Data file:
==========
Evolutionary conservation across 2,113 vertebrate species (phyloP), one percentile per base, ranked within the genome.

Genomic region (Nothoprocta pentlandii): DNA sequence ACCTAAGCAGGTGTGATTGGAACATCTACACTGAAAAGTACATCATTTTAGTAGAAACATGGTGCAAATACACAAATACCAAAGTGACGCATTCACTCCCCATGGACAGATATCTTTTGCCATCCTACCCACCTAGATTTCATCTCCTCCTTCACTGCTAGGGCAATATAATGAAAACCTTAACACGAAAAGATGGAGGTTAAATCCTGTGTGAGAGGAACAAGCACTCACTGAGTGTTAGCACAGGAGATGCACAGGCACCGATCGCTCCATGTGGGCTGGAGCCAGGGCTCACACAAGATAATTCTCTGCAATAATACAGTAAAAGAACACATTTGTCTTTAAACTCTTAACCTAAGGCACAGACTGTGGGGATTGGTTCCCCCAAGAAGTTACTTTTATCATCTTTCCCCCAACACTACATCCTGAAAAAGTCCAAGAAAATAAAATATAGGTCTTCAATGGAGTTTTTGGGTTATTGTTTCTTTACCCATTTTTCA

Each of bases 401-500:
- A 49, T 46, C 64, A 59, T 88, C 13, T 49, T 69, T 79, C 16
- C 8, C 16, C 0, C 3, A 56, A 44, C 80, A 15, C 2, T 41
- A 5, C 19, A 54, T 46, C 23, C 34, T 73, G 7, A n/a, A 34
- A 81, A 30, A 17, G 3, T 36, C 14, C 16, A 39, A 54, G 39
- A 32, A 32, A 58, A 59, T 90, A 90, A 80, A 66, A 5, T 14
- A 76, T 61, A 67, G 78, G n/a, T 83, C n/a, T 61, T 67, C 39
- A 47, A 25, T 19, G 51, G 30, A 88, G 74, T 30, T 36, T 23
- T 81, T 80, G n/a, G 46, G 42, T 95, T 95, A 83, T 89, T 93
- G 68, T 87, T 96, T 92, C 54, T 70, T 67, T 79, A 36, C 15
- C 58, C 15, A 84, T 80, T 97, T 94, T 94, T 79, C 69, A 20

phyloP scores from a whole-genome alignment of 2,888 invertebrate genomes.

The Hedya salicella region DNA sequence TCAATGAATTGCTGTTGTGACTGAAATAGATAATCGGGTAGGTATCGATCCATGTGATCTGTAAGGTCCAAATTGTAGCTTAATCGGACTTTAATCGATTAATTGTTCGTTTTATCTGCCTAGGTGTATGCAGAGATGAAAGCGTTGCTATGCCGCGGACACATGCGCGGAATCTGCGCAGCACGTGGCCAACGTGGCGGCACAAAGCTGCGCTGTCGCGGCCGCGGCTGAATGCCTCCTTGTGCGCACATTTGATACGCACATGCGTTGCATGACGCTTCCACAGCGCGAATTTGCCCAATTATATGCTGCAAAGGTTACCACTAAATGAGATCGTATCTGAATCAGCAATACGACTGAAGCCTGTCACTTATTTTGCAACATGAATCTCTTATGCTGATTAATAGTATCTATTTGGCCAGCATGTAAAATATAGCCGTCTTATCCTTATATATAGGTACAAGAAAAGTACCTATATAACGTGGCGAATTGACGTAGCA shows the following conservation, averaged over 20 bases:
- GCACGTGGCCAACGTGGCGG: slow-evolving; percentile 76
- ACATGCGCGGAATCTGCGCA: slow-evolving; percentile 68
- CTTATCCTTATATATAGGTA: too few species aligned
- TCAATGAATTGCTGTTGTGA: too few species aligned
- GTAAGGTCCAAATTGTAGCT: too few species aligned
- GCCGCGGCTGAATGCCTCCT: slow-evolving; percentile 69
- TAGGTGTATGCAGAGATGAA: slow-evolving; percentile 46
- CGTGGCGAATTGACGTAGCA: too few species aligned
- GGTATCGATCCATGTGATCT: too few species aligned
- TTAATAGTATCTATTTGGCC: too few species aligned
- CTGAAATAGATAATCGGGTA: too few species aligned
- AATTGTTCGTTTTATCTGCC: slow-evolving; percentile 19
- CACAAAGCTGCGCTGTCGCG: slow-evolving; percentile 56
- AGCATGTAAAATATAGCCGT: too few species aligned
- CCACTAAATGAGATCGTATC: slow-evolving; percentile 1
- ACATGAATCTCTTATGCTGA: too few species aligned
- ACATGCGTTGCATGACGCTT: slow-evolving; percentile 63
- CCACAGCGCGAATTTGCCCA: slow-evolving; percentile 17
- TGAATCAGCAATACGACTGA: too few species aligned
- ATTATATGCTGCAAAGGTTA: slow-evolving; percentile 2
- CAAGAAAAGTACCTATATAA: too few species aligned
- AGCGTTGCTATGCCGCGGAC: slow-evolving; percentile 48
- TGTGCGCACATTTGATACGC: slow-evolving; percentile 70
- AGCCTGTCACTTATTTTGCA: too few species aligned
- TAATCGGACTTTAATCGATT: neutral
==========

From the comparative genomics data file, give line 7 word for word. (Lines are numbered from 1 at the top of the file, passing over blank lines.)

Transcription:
- A 81, A 30, A 17, G 3, T 36, C 14, C 16, A 39, A 54, G 39